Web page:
I just love stories that link absctract concepts such as human rights and freedom with concrete, real-life problems.
A report on access to basic sanitation highlighted by the Open Society Foundations showed how the lack of functioning toilets and other basic sanitation facilities, results in poor health and unsafe living conditions
The Link Between Functioning Toilets and Justice
“Some residents are left to use open fields and bushes and become most vulnerable to criminal attacks, especially at night.”
No one should have to fear assault, rape, or murder while going to the toilet, yet this is an everyday reality for many South Africans and the world’s poor.
The report was done by a collaboration of the Social Justice Coalition and Ndifuna Ukwazi (Dare to Know), with technical assistance from the International Budget Partnership (IBP).
The bottom line is that there is more than just good health at stake. Safety issues and personal well being are at risk when there is no place to have a few private moments to one’s self.
People can talk all they want about the need for better health and safety among the world’s poor. Yet too few of us can really understand just how bad things can be. Breaking down the issue to one of the most basic and common functions of living creatures helps put the issue of poverty and health into a perspective most people can understand.
Nothing like a story that graphically shows how lousy economic policies have an impact on everyday life.
In shortages-hit Venezuela, lining up becomes a profession
This kind of story helps show — without lots of numbers — how the economic policies of the Maduro government affects the daily lives of people in Venezuela.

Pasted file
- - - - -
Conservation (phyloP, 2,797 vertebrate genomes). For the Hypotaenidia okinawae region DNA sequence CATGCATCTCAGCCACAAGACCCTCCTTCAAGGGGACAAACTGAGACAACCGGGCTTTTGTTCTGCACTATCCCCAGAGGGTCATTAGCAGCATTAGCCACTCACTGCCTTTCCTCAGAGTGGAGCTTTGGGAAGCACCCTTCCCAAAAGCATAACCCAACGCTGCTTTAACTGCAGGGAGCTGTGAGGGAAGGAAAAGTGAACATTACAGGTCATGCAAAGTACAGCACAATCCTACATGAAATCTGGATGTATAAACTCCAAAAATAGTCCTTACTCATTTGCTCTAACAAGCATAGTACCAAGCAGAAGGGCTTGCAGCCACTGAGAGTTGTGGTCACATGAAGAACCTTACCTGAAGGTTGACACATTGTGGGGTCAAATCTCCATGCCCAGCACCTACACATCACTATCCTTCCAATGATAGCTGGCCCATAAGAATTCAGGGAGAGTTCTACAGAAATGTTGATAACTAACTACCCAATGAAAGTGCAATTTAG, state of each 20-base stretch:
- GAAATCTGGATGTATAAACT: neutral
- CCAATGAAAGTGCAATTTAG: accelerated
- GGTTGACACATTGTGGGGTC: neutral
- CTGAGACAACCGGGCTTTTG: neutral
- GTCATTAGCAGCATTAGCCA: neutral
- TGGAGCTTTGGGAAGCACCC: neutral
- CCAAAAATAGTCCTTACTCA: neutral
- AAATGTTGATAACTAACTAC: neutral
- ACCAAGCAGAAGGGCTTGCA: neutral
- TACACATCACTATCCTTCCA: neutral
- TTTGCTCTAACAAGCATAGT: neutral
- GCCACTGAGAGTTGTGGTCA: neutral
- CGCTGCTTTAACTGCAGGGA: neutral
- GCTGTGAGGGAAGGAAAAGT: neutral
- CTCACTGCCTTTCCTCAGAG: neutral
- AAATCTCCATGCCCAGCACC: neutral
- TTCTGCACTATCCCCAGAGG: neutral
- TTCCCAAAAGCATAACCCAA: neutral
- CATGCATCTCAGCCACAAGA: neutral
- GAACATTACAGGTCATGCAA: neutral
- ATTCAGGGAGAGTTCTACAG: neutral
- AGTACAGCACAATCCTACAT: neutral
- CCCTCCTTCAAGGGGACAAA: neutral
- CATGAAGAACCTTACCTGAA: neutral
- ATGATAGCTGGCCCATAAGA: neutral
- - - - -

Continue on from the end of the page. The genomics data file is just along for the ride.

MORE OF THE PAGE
ANGELA KÖCKRITZ, a correspondent for Die Zeit describes the hell she and her Chinese assistant were put through by Chinese authorities. None of it should suprise anyone, except those who think things really have changed in the way the Chinese government operates.
How my assistant got into trouble with Beijing’s security apparatus and I got to know the Chinese authorities
This is the really scary part of the story: “Zhang Miao is a completely normal Chinese citizen. And we will treat her like we deal with Chinese citizens.”
Believe me, that is not something to make one feel comfortable.
Once again Freedom House does a great job of putting things into perpective with thos nasty things called FACTS:
Democracy Is the Best Defense Against Terrorism
Just off the top of my head I can see a handful of useful articles that tie in domestic and international issues.
- What are the conditions that lead to this conclusion? (If poverty is a major contributing factor — and in many cases it is — then maybe development aid programs and greater diplomatic involvement are a more cost-effective way to address terrorism and security. That means a closer look at the non-military international affairs budget.)
- Why are there fewer attacks in democracies? (I would argue becuase there are fewer domestic terrorists. People have a legitimate way to fight back against the government.)
- How do adherence to human rights and civil rights affect violence and terrorist acts? (Again, if a society offers decent treatment to its people in a fair and equitable manner, there are fewer reasons to engage in terrorism or any acts of violence against society.)
- How are free and independent media operations important to democracy and limiting home-grown terrorism? (Access to information not slanted for poltical or governmental purposes goes a long way to easing tensions.)
I am sure there are more, but I am still groggy after a 10-hour drive back home.
Two attacks took place against Jimmy Lai, owner of Next Media in Hong Kong.
The attackers tossed Molotov cocktails at Lai’s house and office.
Lai is a well-known supporter of the pro-democracy movement in Hong Kong and a vocal critic of Beijing.
Here are some stories about the attack: